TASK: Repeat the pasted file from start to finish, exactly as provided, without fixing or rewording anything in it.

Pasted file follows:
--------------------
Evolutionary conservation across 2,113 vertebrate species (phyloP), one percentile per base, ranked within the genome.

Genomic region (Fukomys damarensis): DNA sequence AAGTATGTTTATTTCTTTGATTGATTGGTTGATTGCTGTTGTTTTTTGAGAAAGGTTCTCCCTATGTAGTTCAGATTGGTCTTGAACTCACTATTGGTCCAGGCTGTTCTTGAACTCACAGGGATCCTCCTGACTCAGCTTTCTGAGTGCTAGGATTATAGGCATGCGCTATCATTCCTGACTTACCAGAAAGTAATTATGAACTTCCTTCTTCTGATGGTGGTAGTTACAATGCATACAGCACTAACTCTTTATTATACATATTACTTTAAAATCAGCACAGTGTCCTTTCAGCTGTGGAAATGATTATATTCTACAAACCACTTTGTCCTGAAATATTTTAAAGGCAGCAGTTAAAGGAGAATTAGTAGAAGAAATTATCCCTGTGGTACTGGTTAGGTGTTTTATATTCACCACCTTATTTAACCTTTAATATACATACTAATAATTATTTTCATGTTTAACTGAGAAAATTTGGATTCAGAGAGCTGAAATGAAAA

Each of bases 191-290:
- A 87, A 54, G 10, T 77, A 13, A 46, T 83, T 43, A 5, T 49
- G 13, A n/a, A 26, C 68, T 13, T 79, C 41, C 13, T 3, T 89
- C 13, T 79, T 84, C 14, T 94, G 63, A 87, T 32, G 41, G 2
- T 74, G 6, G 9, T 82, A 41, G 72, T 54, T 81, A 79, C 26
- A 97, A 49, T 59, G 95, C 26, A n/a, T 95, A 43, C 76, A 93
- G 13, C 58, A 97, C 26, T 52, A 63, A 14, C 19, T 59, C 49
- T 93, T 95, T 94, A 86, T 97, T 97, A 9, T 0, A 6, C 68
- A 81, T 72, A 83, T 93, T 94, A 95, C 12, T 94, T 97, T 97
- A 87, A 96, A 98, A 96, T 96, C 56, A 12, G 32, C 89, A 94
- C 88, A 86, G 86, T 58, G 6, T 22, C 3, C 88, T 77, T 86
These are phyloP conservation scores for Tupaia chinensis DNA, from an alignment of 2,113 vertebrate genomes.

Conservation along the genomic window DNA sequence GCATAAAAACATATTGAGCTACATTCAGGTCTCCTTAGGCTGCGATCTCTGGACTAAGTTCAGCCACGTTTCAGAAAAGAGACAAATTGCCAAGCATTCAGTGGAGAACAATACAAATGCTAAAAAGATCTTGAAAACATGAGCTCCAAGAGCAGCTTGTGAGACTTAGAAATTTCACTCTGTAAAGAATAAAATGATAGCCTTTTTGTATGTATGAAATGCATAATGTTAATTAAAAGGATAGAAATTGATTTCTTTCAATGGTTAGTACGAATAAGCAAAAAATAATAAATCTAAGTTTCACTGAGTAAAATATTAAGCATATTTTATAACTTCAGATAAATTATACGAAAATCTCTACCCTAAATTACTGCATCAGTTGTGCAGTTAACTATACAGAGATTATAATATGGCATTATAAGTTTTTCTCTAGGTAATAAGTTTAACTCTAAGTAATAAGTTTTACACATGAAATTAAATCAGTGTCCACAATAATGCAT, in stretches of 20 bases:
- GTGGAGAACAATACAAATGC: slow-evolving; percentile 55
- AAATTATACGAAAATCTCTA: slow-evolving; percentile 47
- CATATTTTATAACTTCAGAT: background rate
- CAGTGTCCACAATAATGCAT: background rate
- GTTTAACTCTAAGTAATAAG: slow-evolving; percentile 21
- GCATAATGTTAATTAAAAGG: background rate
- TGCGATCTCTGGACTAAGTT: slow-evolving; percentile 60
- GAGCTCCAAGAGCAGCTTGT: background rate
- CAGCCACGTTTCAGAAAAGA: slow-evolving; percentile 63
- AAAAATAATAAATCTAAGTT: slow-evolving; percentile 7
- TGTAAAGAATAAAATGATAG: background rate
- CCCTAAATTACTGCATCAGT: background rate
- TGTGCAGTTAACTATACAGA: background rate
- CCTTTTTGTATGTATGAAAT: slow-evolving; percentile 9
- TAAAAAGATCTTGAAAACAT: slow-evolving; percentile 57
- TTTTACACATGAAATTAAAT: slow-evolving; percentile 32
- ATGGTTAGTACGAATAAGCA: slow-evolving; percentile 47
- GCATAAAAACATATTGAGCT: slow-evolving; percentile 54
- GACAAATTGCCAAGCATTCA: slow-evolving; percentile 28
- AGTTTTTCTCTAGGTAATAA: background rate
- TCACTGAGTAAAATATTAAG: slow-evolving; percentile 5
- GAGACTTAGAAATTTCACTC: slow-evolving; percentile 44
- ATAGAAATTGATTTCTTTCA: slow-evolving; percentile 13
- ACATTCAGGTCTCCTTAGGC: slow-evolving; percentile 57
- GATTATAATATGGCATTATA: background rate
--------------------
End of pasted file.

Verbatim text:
Evolutionary conservation across 2,113 vertebrate species (phyloP), one percentile per base, ranked within the genome.

Genomic region (Fukomys damarensis): DNA sequence AAGTATGTTTATTTCTTTGATTGATTGGTTGATTGCTGTTGTTTTTTGAGAAAGGTTCTCCCTATGTAGTTCAGATTGGTCTTGAACTCACTATTGGTCCAGGCTGTTCTTGAACTCACAGGGATCCTCCTGACTCAGCTTTCTGAGTGCTAGGATTATAGGCATGCGCTATCATTCCTGACTTACCAGAAAGTAATTATGAACTTCCTTCTTCTGATGGTGGTAGTTACAATGCATACAGCACTAACTCTTTATTATACATATTACTTTAAAATCAGCACAGTGTCCTTTCAGCTGTGGAAATGATTATATTCTACAAACCACTTTGTCCTGAAATATTTTAAAGGCAGCAGTTAAAGGAGAATTAGTAGAAGAAATTATCCCTGTGGTACTGGTTAGGTGTTTTATATTCACCACCTTATTTAACCTTTAATATACATACTAATAATTATTTTCATGTTTAACTGAGAAAATTTGGATTCAGAGAGCTGAAATGAAAA

Each of bases 191-290:
- A 87, A 54, G 10, T 77, A 13, A 46, T 83, T 43, A 5, T 49
- G 13, A n/a, A 26, C 68, T 13, T 79, C 41, C 13, T 3, T 89
- C 13, T 79, T 84, C 14, T 94, G 63, A 87, T 32, G 41, G 2
- T 74, G 6, G 9, T 82, A 41, G 72, T 54, T 81, A 79, C 26
- A 97, A 49, T 59, G 95, C 26, A n/a, T 95, A 43, C 76, A 93
- G 13, C 58, A 97, C 26, T 52, A 63, A 14, C 19, T 59, C 49
- T 93, T 95, T 94, A 86, T 97, T 97, A 9, T 0, A 6, C 68
- A 81, T 72, A 83, T 93, T 94, A 95, C 12, T 94, T 97, T 97
- A 87, A 96, A 98, A 96, T 96, C 56, A 12, G 32, C 89, A 94
- C 88, A 86, G 86, T 58, G 6, T 22, C 3, C 88, T 77, T 86
These are phyloP conservation scores for Tupaia chinensis DNA, from an alignment of 2,113 vertebrate genomes.

Conservation along the genomic window DNA sequence GCATAAAAACATATTGAGCTACATTCAGGTCTCCTTAGGCTGCGATCTCTGGACTAAGTTCAGCCACGTTTCAGAAAAGAGACAAATTGCCAAGCATTCAGTGGAGAACAATACAAATGCTAAAAAGATCTTGAAAACATGAGCTCCAAGAGCAGCTTGTGAGACTTAGAAATTTCACTCTGTAAAGAATAAAATGATAGCCTTTTTGTATGTATGAAATGCATAATGTTAATTAAAAGGATAGAAATTGATTTCTTTCAATGGTTAGTACGAATAAGCAAAAAATAATAAATCTAAGTTTCACTGAGTAAAATATTAAGCATATTTTATAACTTCAGATAAATTATACGAAAATCTCTACCCTAAATTACTGCATCAGTTGTGCAGTTAACTATACAGAGATTATAATATGGCATTATAAGTTTTTCTCTAGGTAATAAGTTTAACTCTAAGTAATAAGTTTTACACATGAAATTAAATCAGTGTCCACAATAATGCAT, in stretches of 20 bases:
- GTGGAGAACAATACAAATGC: slow-evolving; percentile 55
- AAATTATACGAAAATCTCTA: slow-evolving; percentile 47
- CATATTTTATAACTTCAGAT: background rate
- CAGTGTCCACAATAATGCAT: background rate
- GTTTAACTCTAAGTAATAAG: slow-evolving; percentile 21
- GCATAATGTTAATTAAAAGG: background rate
- TGCGATCTCTGGACTAAGTT: slow-evolving; percentile 60
- GAGCTCCAAGAGCAGCTTGT: background rate
- CAGCCACGTTTCAGAAAAGA: slow-evolving; percentile 63
- AAAAATAATAAATCTAAGTT: slow-evolving; percentile 7
- TGTAAAGAATAAAATGATAG: background rate
- CCCTAAATTACTGCATCAGT: background rate
- TGTGCAGTTAACTATACAGA: background rate
- CCTTTTTGTATGTATGAAAT: slow-evolving; percentile 9
- TAAAAAGATCTTGAAAACAT: slow-evolving; percentile 57
- TTTTACACATGAAATTAAAT: slow-evolving; percentile 32
- ATGGTTAGTACGAATAAGCA: slow-evolving; percentile 47
- GCATAAAAACATATTGAGCT: slow-evolving; percentile 54
- GACAAATTGCCAAGCATTCA: slow-evolving; percentile 28
- AGTTTTTCTCTAGGTAATAA: background rate
- TCACTGAGTAAAATATTAAG: slow-evolving; percentile 5
- GAGACTTAGAAATTTCACTC: slow-evolving; percentile 44
- ATAGAAATTGATTTCTTTCA: slow-evolving; percentile 13
- ACATTCAGGTCTCCTTAGGC: slow-evolving; percentile 57
- GATTATAATATGGCATTATA: background rate